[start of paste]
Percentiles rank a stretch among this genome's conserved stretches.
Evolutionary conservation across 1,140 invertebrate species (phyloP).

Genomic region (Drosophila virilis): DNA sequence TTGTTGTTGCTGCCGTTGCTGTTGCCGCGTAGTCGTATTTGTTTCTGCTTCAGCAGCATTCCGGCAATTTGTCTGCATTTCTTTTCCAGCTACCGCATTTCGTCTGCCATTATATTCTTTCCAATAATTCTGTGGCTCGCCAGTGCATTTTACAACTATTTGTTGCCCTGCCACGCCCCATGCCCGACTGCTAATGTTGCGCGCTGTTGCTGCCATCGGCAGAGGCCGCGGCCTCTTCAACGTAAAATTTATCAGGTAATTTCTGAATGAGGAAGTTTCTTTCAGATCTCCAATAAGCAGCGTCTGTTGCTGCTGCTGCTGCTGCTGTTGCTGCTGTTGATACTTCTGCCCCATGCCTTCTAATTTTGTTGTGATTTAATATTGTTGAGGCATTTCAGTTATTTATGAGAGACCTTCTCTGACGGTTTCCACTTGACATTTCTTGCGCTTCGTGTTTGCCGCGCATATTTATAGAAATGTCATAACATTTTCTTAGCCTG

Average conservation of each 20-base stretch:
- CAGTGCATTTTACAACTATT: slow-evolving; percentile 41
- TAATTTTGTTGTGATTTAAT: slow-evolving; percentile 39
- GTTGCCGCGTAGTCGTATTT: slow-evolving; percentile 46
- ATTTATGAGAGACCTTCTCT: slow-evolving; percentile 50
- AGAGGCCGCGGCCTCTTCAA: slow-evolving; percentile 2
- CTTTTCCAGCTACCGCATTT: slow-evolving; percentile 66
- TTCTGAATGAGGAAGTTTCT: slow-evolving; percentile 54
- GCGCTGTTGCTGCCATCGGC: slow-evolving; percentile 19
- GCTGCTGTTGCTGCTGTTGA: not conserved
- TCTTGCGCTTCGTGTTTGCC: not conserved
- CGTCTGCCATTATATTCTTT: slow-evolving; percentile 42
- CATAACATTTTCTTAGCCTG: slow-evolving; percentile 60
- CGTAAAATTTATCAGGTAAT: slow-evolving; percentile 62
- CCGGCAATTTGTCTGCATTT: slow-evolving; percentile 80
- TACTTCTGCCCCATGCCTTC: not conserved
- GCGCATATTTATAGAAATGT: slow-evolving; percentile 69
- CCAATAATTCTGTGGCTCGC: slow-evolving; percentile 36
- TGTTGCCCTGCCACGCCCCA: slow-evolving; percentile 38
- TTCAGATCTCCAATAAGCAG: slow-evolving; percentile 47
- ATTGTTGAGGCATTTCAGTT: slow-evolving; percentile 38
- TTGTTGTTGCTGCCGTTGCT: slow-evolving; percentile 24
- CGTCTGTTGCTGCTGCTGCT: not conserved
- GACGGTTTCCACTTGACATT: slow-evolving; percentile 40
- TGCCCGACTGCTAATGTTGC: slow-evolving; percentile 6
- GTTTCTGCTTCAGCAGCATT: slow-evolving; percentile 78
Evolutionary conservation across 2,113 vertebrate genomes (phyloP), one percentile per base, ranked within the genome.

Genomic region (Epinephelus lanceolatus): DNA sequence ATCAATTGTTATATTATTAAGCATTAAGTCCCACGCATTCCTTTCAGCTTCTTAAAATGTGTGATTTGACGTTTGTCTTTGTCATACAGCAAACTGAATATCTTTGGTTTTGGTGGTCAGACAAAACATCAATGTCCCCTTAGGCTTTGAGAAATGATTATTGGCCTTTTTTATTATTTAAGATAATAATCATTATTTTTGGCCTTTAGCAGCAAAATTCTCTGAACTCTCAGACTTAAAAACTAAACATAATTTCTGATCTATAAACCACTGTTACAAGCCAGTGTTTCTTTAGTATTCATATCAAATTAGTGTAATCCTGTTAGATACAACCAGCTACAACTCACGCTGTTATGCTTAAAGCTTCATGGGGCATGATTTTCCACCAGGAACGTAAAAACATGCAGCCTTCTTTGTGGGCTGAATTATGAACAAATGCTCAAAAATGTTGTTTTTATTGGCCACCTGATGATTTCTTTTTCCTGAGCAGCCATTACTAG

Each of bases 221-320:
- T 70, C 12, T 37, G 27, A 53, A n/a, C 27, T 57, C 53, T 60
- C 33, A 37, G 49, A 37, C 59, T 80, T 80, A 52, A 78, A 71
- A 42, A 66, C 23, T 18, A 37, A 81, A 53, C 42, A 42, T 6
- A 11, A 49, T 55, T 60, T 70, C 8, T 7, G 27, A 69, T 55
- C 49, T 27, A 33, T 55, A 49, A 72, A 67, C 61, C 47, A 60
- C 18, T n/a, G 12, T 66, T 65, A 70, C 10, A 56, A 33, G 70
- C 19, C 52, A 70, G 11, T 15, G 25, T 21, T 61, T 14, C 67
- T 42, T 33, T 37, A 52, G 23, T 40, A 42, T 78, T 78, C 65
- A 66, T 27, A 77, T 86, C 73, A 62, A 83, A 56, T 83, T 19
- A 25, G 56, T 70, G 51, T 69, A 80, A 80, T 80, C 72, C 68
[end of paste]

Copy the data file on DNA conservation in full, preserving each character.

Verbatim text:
Percentiles rank a stretch among this genome's conserved stretches.
Evolutionary conservation across 1,140 invertebrate species (phyloP).

Genomic region (Drosophila virilis): DNA sequence TTGTTGTTGCTGCCGTTGCTGTTGCCGCGTAGTCGTATTTGTTTCTGCTTCAGCAGCATTCCGGCAATTTGTCTGCATTTCTTTTCCAGCTACCGCATTTCGTCTGCCATTATATTCTTTCCAATAATTCTGTGGCTCGCCAGTGCATTTTACAACTATTTGTTGCCCTGCCACGCCCCATGCCCGACTGCTAATGTTGCGCGCTGTTGCTGCCATCGGCAGAGGCCGCGGCCTCTTCAACGTAAAATTTATCAGGTAATTTCTGAATGAGGAAGTTTCTTTCAGATCTCCAATAAGCAGCGTCTGTTGCTGCTGCTGCTGCTGCTGTTGCTGCTGTTGATACTTCTGCCCCATGCCTTCTAATTTTGTTGTGATTTAATATTGTTGAGGCATTTCAGTTATTTATGAGAGACCTTCTCTGACGGTTTCCACTTGACATTTCTTGCGCTTCGTGTTTGCCGCGCATATTTATAGAAATGTCATAACATTTTCTTAGCCTG

Average conservation of each 20-base stretch:
- CAGTGCATTTTACAACTATT: slow-evolving; percentile 41
- TAATTTTGTTGTGATTTAAT: slow-evolving; percentile 39
- GTTGCCGCGTAGTCGTATTT: slow-evolving; percentile 46
- ATTTATGAGAGACCTTCTCT: slow-evolving; percentile 50
- AGAGGCCGCGGCCTCTTCAA: slow-evolving; percentile 2
- CTTTTCCAGCTACCGCATTT: slow-evolving; percentile 66
- TTCTGAATGAGGAAGTTTCT: slow-evolving; percentile 54
- GCGCTGTTGCTGCCATCGGC: slow-evolving; percentile 19
- GCTGCTGTTGCTGCTGTTGA: not conserved
- TCTTGCGCTTCGTGTTTGCC: not conserved
- CGTCTGCCATTATATTCTTT: slow-evolving; percentile 42
- CATAACATTTTCTTAGCCTG: slow-evolving; percentile 60
- CGTAAAATTTATCAGGTAAT: slow-evolving; percentile 62
- CCGGCAATTTGTCTGCATTT: slow-evolving; percentile 80
- TACTTCTGCCCCATGCCTTC: not conserved
- GCGCATATTTATAGAAATGT: slow-evolving; percentile 69
- CCAATAATTCTGTGGCTCGC: slow-evolving; percentile 36
- TGTTGCCCTGCCACGCCCCA: slow-evolving; percentile 38
- TTCAGATCTCCAATAAGCAG: slow-evolving; percentile 47
- ATTGTTGAGGCATTTCAGTT: slow-evolving; percentile 38
- TTGTTGTTGCTGCCGTTGCT: slow-evolving; percentile 24
- CGTCTGTTGCTGCTGCTGCT: not conserved
- GACGGTTTCCACTTGACATT: slow-evolving; percentile 40
- TGCCCGACTGCTAATGTTGC: slow-evolving; percentile 6
- GTTTCTGCTTCAGCAGCATT: slow-evolving; percentile 78
Evolutionary conservation across 2,113 vertebrate genomes (phyloP), one percentile per base, ranked within the genome.

Genomic region (Epinephelus lanceolatus): DNA sequence ATCAATTGTTATATTATTAAGCATTAAGTCCCACGCATTCCTTTCAGCTTCTTAAAATGTGTGATTTGACGTTTGTCTTTGTCATACAGCAAACTGAATATCTTTGGTTTTGGTGGTCAGACAAAACATCAATGTCCCCTTAGGCTTTGAGAAATGATTATTGGCCTTTTTTATTATTTAAGATAATAATCATTATTTTTGGCCTTTAGCAGCAAAATTCTCTGAACTCTCAGACTTAAAAACTAAACATAATTTCTGATCTATAAACCACTGTTACAAGCCAGTGTTTCTTTAGTATTCATATCAAATTAGTGTAATCCTGTTAGATACAACCAGCTACAACTCACGCTGTTATGCTTAAAGCTTCATGGGGCATGATTTTCCACCAGGAACGTAAAAACATGCAGCCTTCTTTGTGGGCTGAATTATGAACAAATGCTCAAAAATGTTGTTTTTATTGGCCACCTGATGATTTCTTTTTCCTGAGCAGCCATTACTAG

Each of bases 221-320:
- T 70, C 12, T 37, G 27, A 53, A n/a, C 27, T 57, C 53, T 60
- C 33, A 37, G 49, A 37, C 59, T 80, T 80, A 52, A 78, A 71
- A 42, A 66, C 23, T 18, A 37, A 81, A 53, C 42, A 42, T 6
- A 11, A 49, T 55, T 60, T 70, C 8, T 7, G 27, A 69, T 55
- C 49, T 27, A 33, T 55, A 49, A 72, A 67, C 61, C 47, A 60
- C 18, T n/a, G 12, T 66, T 65, A 70, C 10, A 56, A 33, G 70
- C 19, C 52, A 70, G 11, T 15, G 25, T 21, T 61, T 14, C 67
- T 42, T 33, T 37, A 52, G 23, T 40, A 42, T 78, T 78, C 65
- A 66, T 27, A 77, T 86, C 73, A 62, A 83, A 56, T 83, T 19
- A 25, G 56, T 70, G 51, T 69, A 80, A 80, T 80, C 72, C 68